The seldom fished pools just above the Gibson Reservoir provide anglers a perfect scenario; low fishing pressure and a heavenly backdrop. The blissfully ice cold water was bustling with rainbow, cutthroat and brook trout. The fish in that section of the Sun River were not large but they were hungry and striking every fly that hit the water.

Kenton and Chris
Chris and Yvon

When you stand in the steady crystal clear current, looking around at the perfection of nature, you understand why Yvon and Kenton passionately feel the need to preserve and improve our public lands. The idea that future generations could be deprived of these experiences is epically tragic.  

Yvon and Garret Smith

Yvon uses his voice and resources to advocate for and protect our public spaces. His firm stance against the current White House’s policy to reduce National Monuments caught him locking horns with Utah Rep. Rob Bishop. Bishop called to his constituents and fellow Republicans to boycott Patagonia. What Bishop didn’t realize was that those he was calling to arms were outfitters and the boycott request had the exact opposite effect. Patagonia’s sales increased by 600 percent that month.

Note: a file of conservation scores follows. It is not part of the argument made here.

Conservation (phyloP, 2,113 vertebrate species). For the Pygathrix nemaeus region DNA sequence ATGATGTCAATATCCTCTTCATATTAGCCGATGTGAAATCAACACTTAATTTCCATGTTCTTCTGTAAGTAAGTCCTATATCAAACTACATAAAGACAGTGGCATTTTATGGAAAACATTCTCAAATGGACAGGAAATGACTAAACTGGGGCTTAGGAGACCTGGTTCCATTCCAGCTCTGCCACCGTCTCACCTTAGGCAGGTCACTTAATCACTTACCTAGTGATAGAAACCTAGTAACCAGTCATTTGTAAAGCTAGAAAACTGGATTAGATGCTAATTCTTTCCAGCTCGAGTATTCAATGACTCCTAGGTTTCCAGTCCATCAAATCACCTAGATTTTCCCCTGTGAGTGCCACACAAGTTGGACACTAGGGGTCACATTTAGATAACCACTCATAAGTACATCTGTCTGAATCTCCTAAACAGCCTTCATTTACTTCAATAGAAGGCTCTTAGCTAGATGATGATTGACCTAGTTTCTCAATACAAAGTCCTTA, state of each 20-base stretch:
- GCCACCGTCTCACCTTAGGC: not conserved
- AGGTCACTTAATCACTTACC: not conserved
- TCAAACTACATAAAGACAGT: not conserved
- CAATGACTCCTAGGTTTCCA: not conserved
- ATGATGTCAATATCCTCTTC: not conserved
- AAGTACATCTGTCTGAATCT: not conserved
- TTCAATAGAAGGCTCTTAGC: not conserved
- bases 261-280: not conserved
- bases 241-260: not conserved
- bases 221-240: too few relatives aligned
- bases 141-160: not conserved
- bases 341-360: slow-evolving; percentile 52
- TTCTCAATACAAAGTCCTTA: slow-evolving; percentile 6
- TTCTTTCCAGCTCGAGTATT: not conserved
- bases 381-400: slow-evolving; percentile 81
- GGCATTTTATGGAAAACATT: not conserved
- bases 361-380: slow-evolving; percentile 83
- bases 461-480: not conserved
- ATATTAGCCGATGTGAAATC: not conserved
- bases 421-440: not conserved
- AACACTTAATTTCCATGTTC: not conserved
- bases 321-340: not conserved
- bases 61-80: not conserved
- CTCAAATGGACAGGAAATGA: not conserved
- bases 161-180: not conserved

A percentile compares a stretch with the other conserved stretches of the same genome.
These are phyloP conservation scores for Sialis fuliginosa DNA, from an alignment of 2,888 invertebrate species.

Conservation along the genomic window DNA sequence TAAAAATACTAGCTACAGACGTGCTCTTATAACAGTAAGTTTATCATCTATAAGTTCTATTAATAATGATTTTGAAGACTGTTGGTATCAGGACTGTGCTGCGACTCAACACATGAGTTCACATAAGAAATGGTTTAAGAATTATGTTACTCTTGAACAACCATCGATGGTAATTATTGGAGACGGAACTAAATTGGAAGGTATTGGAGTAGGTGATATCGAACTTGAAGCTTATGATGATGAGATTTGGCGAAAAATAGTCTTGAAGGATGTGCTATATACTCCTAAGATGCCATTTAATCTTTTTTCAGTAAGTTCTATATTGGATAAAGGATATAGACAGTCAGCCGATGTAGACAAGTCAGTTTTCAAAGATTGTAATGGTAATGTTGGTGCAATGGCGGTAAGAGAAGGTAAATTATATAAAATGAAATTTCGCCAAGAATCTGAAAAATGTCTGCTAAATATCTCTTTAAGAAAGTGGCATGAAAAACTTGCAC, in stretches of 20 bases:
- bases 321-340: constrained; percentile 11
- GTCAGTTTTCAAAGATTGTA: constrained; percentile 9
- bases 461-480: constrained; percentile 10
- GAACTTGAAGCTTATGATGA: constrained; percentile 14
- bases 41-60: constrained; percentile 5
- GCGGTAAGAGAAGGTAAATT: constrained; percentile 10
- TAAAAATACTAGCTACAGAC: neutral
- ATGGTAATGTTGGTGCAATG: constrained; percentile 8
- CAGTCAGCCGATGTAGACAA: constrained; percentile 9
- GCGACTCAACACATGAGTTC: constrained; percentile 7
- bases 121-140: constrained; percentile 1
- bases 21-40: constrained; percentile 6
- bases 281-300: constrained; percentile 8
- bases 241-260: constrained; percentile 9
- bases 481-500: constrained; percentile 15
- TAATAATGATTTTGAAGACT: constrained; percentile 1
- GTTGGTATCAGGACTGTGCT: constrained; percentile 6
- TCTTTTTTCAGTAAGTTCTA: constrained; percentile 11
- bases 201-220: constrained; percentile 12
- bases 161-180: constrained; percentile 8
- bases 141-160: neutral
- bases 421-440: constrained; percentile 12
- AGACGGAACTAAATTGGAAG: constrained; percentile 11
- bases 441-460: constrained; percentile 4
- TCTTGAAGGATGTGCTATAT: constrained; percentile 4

There are people in this country with plenty of funds that want to end public lands. They wish to divvy up the open space to private owners, which would keep hunters and fisherman at bay. This is not how Yvon and Kenton had envisioned our nation’s public lands in the future. They value a life experiencing the outdoors quite similar to that of Theodore Roosevelt.

“The beauty and charm of the wilderness are his for the asking, for the edges of the wilderness lie close beside the beaten roads of the present travel.”

Theodore Roosevelt
Yvon and Kenton 

On a personal note, our very own Mike Ryan was personally mentored by Yvon and caught his first ever trout on this trip of a lifetime. These memories have fueled his new found passion for this leisurely sport. 

Yvon and Mike
Mike and his Trout

New Personal Work: The Musician

chris crisman the musician conceptual personal work

We’re always striving to create new work that we’ve never seen before – some images that exist squarely in reality and others that require a bit more imagination to create and a bit more ingenuity to bring to life. When we’re in the studio concepting and brainstorming, ideas have a tendency to grow and build off of other ideas until everyone has a clear vision of what we’re after, whether it exists in reality or not.

For this new photo that we’re calling The Musician, both the location and the talent were born out of a brainstorming session that got us all a bit carried away, with thoughts and ideas that compounded and forced us to ask the question: “how can we shoot that?”

chris crisman the musician conceptual personal work